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Licensing landlords would help students, insists charity and union

A Citizens Advice and Students Union study into student accommodation in its patch says there should be an additional licensing scheme introduced in the area.

According to York CA this “would ensure more students in York are housed in well- managed properties that we know are meeting basic health and safety standards.”

In a report just released - but based on research undertaken before the pandemic - the charity claims “student experiences and conditions within the PRS should be a cause for concern for the University of York, landlords and agents, the City of York Council and students.”


The report, which looked only at privately renting students and not at those in halls of residence or other accommodation, claims specifically that 52 per cent of students in the city struggle to pay their rent occasionally, sometimes, often, or always.

And 47 per cent allege that repairs had not been carried out by their landlord or letting agent in a reasonable timeframe. Some 27 per cent of students claim their housing conditions have made them mentally unwell. 

It found that more than half of students surveyed spend 60 per cent of their monthly income on rent, with 19 per cent spending 80 per cent of their income on rent. More than half rely on their parents for financial help.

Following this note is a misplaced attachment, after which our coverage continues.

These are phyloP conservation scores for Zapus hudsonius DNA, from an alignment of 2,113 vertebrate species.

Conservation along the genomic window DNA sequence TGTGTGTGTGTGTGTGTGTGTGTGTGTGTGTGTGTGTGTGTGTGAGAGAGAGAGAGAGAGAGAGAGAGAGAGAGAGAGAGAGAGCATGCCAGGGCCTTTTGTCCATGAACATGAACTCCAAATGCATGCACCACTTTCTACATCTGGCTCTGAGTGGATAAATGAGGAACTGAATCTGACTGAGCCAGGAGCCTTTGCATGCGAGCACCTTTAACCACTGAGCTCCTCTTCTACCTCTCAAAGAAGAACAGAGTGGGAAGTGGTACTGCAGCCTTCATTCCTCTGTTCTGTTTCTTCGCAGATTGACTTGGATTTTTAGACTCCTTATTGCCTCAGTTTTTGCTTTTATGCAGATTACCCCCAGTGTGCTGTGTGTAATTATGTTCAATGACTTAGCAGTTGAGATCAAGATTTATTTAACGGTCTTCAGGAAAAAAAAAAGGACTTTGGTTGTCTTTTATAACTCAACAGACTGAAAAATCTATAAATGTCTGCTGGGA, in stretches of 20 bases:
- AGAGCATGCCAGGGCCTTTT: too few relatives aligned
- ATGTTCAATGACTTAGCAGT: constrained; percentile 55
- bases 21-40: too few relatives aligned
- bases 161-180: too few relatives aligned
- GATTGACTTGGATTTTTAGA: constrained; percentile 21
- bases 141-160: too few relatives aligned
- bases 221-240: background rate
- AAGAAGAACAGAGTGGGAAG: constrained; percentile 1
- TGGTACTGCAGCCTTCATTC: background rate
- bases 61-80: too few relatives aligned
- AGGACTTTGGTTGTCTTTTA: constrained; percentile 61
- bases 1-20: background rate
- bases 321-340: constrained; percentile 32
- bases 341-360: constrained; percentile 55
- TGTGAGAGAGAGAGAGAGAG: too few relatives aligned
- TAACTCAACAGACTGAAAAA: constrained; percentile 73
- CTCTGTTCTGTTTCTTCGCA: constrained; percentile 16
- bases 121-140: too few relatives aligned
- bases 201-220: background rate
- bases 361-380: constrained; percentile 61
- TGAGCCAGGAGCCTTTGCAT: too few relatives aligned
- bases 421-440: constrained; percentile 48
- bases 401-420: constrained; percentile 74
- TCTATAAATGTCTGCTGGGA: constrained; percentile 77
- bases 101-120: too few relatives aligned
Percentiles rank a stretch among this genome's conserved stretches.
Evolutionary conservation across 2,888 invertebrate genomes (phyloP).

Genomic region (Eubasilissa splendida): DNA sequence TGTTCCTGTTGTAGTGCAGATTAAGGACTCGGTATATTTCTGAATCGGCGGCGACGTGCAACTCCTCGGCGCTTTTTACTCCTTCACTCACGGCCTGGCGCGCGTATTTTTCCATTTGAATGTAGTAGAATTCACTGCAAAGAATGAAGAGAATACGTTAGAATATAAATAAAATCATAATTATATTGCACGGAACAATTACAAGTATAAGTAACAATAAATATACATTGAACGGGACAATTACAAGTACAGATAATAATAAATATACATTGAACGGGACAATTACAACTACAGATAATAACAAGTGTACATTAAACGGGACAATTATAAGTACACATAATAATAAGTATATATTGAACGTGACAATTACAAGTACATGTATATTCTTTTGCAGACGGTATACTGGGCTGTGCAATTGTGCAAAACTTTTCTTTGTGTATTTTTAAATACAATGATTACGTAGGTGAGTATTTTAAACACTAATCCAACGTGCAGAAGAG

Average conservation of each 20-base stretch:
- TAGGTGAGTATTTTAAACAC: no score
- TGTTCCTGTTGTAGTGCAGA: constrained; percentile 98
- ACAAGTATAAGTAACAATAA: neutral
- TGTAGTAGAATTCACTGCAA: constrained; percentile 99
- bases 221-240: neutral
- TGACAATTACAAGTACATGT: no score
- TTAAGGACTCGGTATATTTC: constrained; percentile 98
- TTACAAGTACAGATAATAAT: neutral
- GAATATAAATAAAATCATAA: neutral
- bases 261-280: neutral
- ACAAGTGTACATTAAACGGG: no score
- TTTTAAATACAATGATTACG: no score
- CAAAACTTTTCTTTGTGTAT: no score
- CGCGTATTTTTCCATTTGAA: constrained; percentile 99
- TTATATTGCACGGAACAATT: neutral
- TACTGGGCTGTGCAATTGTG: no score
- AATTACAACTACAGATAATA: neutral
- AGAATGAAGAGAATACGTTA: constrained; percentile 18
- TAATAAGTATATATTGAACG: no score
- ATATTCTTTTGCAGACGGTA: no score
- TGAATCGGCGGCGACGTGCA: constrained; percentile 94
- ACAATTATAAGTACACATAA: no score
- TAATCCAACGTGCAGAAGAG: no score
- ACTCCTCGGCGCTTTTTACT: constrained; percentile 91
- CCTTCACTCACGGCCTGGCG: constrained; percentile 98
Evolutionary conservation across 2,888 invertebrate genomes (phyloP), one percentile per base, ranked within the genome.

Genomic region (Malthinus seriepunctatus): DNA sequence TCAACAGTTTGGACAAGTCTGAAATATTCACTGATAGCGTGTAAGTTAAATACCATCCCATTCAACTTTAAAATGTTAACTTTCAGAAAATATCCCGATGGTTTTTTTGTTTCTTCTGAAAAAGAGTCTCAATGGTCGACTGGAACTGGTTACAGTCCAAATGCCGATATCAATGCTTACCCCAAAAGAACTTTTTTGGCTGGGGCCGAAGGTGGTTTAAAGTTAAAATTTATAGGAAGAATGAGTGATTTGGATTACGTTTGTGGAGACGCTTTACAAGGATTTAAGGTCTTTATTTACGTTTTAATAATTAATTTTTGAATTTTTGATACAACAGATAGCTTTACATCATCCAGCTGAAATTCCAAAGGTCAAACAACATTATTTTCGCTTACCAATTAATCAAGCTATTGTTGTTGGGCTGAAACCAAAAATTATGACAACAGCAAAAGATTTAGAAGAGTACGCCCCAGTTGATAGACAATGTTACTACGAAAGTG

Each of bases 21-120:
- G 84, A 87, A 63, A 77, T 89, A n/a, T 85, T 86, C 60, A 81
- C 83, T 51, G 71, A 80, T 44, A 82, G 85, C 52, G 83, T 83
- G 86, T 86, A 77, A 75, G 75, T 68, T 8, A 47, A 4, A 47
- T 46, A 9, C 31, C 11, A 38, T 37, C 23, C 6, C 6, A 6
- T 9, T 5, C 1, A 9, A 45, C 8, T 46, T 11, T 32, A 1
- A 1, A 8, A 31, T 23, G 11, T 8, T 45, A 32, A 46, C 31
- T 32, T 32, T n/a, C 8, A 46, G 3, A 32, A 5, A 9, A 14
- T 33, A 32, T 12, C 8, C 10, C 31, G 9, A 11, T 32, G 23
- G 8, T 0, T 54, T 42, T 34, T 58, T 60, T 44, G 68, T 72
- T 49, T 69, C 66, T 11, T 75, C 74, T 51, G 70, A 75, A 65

Fiona Derbyshire, chief executive of Citizens’ Advice York, says: “We know that many landlords are responsible but this is part of a wider problem we see evidence of on a weekly basis. We are pleased to share this report with everyone as it highlights concerns students have expressed with our advisors.

“It was clear from our work and the report that many experienced very challenging situations and often had neither the knowledge or support to deal with them.”

Patrick O’Donnell, president of University of York Students’ Union, said: “For all too many students, their time renting marked a low point of student life in York, with bad, substandard conditions impacting mental and physical health.

“Our research exposes real flaws across York’s private rented sector, the pandemic has shone a spotlight on some of the particular vulnerabilities that renters - including students - face.

“We found that poor conditions, poor property management and the hazards such as pest infestations and overcrowding were commonplace features of York’s housing market.

“The challenges of the past year, when our homes have been more important than ever, have highlighted the urgent need to ensure that all of York’s residents can access safe and good quality homes.”

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